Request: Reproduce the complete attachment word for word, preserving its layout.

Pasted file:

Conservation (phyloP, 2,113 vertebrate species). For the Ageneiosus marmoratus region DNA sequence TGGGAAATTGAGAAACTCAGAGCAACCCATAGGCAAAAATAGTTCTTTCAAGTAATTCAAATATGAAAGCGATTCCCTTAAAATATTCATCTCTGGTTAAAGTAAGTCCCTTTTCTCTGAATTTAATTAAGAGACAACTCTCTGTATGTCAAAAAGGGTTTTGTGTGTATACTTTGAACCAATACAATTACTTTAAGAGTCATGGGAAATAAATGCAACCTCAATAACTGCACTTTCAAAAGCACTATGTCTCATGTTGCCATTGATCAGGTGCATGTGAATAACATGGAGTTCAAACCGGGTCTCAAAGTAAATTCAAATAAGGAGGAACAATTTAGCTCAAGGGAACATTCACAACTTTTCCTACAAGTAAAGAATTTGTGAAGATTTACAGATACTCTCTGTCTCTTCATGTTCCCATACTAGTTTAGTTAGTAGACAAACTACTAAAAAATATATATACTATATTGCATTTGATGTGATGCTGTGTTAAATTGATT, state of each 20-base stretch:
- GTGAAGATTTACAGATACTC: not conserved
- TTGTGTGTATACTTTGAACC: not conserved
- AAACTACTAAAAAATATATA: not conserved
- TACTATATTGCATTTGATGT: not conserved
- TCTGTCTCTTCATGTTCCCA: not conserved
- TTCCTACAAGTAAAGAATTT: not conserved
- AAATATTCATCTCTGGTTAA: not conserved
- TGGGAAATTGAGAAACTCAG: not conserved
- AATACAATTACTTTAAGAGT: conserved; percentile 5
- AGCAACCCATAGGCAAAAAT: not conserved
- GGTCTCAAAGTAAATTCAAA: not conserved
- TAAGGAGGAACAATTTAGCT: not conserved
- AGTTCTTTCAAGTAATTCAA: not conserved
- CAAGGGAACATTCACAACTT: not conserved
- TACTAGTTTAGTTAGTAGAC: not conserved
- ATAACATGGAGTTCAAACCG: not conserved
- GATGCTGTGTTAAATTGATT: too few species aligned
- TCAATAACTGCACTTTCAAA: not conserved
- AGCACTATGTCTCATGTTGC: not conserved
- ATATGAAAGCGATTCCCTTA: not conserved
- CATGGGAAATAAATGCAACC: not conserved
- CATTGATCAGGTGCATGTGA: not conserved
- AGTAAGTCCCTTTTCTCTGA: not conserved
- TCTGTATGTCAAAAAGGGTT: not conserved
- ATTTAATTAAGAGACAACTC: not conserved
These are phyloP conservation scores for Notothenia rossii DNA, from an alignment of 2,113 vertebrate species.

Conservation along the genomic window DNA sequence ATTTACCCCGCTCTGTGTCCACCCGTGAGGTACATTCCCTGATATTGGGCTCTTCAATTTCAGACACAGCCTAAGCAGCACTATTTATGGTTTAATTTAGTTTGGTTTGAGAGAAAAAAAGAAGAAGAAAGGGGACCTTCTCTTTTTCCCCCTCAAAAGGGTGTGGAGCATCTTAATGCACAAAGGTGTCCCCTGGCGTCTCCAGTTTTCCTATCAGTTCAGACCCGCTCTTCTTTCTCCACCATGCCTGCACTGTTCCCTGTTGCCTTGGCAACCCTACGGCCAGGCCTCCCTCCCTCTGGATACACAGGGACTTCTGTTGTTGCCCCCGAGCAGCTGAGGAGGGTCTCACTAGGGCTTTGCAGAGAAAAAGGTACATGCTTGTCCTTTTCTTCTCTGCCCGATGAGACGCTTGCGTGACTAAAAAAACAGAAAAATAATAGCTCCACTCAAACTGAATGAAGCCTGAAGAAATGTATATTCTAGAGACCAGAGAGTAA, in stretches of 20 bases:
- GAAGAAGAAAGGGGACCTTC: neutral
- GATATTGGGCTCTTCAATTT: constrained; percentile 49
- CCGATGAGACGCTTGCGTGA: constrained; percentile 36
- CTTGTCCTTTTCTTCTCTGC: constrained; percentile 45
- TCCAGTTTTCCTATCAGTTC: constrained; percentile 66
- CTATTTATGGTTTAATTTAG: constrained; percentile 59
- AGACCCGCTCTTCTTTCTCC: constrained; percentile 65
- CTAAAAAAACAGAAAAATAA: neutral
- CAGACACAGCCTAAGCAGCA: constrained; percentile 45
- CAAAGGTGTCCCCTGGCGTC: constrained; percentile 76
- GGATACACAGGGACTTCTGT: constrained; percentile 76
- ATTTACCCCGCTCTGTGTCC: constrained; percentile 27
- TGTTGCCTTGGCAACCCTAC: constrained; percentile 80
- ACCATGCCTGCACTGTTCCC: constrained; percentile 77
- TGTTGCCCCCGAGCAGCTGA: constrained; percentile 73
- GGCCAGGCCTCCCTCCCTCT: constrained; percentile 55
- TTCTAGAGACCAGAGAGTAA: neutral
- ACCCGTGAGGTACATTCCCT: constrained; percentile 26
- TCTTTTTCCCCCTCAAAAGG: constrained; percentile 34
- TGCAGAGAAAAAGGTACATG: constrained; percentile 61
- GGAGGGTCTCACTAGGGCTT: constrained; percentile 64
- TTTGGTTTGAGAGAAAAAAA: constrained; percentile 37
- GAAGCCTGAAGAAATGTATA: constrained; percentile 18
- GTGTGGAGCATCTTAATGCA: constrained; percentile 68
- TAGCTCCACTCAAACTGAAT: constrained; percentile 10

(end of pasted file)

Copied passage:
Conservation (phyloP, 2,113 vertebrate species). For the Ageneiosus marmoratus region DNA sequence TGGGAAATTGAGAAACTCAGAGCAACCCATAGGCAAAAATAGTTCTTTCAAGTAATTCAAATATGAAAGCGATTCCCTTAAAATATTCATCTCTGGTTAAAGTAAGTCCCTTTTCTCTGAATTTAATTAAGAGACAACTCTCTGTATGTCAAAAAGGGTTTTGTGTGTATACTTTGAACCAATACAATTACTTTAAGAGTCATGGGAAATAAATGCAACCTCAATAACTGCACTTTCAAAAGCACTATGTCTCATGTTGCCATTGATCAGGTGCATGTGAATAACATGGAGTTCAAACCGGGTCTCAAAGTAAATTCAAATAAGGAGGAACAATTTAGCTCAAGGGAACATTCACAACTTTTCCTACAAGTAAAGAATTTGTGAAGATTTACAGATACTCTCTGTCTCTTCATGTTCCCATACTAGTTTAGTTAGTAGACAAACTACTAAAAAATATATATACTATATTGCATTTGATGTGATGCTGTGTTAAATTGATT, state of each 20-base stretch:
- GTGAAGATTTACAGATACTC: not conserved
- TTGTGTGTATACTTTGAACC: not conserved
- AAACTACTAAAAAATATATA: not conserved
- TACTATATTGCATTTGATGT: not conserved
- TCTGTCTCTTCATGTTCCCA: not conserved
- TTCCTACAAGTAAAGAATTT: not conserved
- AAATATTCATCTCTGGTTAA: not conserved
- TGGGAAATTGAGAAACTCAG: not conserved
- AATACAATTACTTTAAGAGT: conserved; percentile 5
- AGCAACCCATAGGCAAAAAT: not conserved
- GGTCTCAAAGTAAATTCAAA: not conserved
- TAAGGAGGAACAATTTAGCT: not conserved
- AGTTCTTTCAAGTAATTCAA: not conserved
- CAAGGGAACATTCACAACTT: not conserved
- TACTAGTTTAGTTAGTAGAC: not conserved
- ATAACATGGAGTTCAAACCG: not conserved
- GATGCTGTGTTAAATTGATT: too few species aligned
- TCAATAACTGCACTTTCAAA: not conserved
- AGCACTATGTCTCATGTTGC: not conserved
- ATATGAAAGCGATTCCCTTA: not conserved
- CATGGGAAATAAATGCAACC: not conserved
- CATTGATCAGGTGCATGTGA: not conserved
- AGTAAGTCCCTTTTCTCTGA: not conserved
- TCTGTATGTCAAAAAGGGTT: not conserved
- ATTTAATTAAGAGACAACTC: not conserved
These are phyloP conservation scores for Notothenia rossii DNA, from an alignment of 2,113 vertebrate species.

Conservation along the genomic window DNA sequence ATTTACCCCGCTCTGTGTCCACCCGTGAGGTACATTCCCTGATATTGGGCTCTTCAATTTCAGACACAGCCTAAGCAGCACTATTTATGGTTTAATTTAGTTTGGTTTGAGAGAAAAAAAGAAGAAGAAAGGGGACCTTCTCTTTTTCCCCCTCAAAAGGGTGTGGAGCATCTTAATGCACAAAGGTGTCCCCTGGCGTCTCCAGTTTTCCTATCAGTTCAGACCCGCTCTTCTTTCTCCACCATGCCTGCACTGTTCCCTGTTGCCTTGGCAACCCTACGGCCAGGCCTCCCTCCCTCTGGATACACAGGGACTTCTGTTGTTGCCCCCGAGCAGCTGAGGAGGGTCTCACTAGGGCTTTGCAGAGAAAAAGGTACATGCTTGTCCTTTTCTTCTCTGCCCGATGAGACGCTTGCGTGACTAAAAAAACAGAAAAATAATAGCTCCACTCAAACTGAATGAAGCCTGAAGAAATGTATATTCTAGAGACCAGAGAGTAA, in stretches of 20 bases:
- GAAGAAGAAAGGGGACCTTC: neutral
- GATATTGGGCTCTTCAATTT: constrained; percentile 49
- CCGATGAGACGCTTGCGTGA: constrained; percentile 36
- CTTGTCCTTTTCTTCTCTGC: constrained; percentile 45
- TCCAGTTTTCCTATCAGTTC: constrained; percentile 66
- CTATTTATGGTTTAATTTAG: constrained; percentile 59
- AGACCCGCTCTTCTTTCTCC: constrained; percentile 65
- CTAAAAAAACAGAAAAATAA: neutral
- CAGACACAGCCTAAGCAGCA: constrained; percentile 45
- CAAAGGTGTCCCCTGGCGTC: constrained; percentile 76
- GGATACACAGGGACTTCTGT: constrained; percentile 76
- ATTTACCCCGCTCTGTGTCC: constrained; percentile 27
- TGTTGCCTTGGCAACCCTAC: constrained; percentile 80
- ACCATGCCTGCACTGTTCCC: constrained; percentile 77
- TGTTGCCCCCGAGCAGCTGA: constrained; percentile 73
- GGCCAGGCCTCCCTCCCTCT: constrained; percentile 55
- TTCTAGAGACCAGAGAGTAA: neutral
- ACCCGTGAGGTACATTCCCT: constrained; percentile 26
- TCTTTTTCCCCCTCAAAAGG: constrained; percentile 34
- TGCAGAGAAAAAGGTACATG: constrained; percentile 61
- GGAGGGTCTCACTAGGGCTT: constrained; percentile 64
- TTTGGTTTGAGAGAAAAAAA: constrained; percentile 37
- GAAGCCTGAAGAAATGTATA: constrained; percentile 18
- GTGTGGAGCATCTTAATGCA: constrained; percentile 68
- TAGCTCCACTCAAACTGAAT: constrained; percentile 10